Inverse of increasing function is increasing

From Calculus
Jump to: navigation, search

Statement

Suppose f is an increasing function on its domain. Then, f is a one-one function and the inverse function f^{-1} is also an increasing function on its domain (which equals the range of f).

Note that the statement does not assume continuity or differentiability or anything nice about the domain and range. In fact, the domain and range need not even be subsets of the reals. All we need is that they be totally ordered sets so that the notion of increasing makes sense.

Related facts

Related facts about inverses of increasing and decreasing functions

Related facts about increasing functions

Proof

Formal proof

Compatibility with inverse function theorem

This is not a proof but provides an illustration of why the statement is compatible with the inverse function theorem. In particular, the inverse function theorem can be used to furnish a proof of the statement for differentiable functions, with a little massaging to handle the issue of zero derivatives.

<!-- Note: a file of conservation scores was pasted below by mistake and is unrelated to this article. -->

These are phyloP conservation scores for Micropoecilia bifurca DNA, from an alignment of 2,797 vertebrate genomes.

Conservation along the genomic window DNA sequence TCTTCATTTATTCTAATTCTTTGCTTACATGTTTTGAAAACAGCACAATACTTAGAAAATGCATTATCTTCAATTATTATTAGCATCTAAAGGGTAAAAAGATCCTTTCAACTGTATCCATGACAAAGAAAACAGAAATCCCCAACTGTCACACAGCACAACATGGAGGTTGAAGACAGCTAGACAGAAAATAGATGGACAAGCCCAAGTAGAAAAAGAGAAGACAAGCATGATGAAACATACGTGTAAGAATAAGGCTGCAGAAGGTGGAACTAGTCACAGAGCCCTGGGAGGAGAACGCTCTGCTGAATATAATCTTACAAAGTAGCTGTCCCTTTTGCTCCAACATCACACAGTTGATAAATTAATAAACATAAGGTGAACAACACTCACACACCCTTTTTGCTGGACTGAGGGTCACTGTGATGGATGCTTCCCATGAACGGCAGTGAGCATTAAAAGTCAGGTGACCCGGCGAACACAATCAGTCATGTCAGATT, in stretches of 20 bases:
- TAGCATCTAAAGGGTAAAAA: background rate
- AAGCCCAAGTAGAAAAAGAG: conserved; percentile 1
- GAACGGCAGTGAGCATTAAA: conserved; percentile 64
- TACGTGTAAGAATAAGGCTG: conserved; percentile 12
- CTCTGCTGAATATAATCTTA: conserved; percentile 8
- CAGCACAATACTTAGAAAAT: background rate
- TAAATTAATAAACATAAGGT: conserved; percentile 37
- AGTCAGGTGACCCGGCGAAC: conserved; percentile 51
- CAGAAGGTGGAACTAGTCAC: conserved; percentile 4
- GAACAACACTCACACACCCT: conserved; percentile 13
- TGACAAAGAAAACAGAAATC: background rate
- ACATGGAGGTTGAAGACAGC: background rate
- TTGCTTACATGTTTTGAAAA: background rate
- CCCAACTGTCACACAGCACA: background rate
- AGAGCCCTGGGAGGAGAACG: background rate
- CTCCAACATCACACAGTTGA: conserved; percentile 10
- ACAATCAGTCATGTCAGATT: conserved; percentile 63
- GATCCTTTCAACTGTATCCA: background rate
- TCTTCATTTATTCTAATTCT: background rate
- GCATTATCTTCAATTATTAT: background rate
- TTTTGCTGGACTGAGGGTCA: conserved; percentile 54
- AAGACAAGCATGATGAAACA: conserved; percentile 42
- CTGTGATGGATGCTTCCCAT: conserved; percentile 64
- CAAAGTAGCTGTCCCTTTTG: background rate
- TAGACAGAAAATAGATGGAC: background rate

The inverse function theorem states that:

\! (f^{-1})'(x) = \frac{1}{f'(f^{-1}(x))}

In particular, this tells us that if \! f'(f^{-1}(x)) > 0, then (f^{-1})'(x) > 0. In particular, if f' > 0 everywhere, (f^{-1})' > 0 everywhere.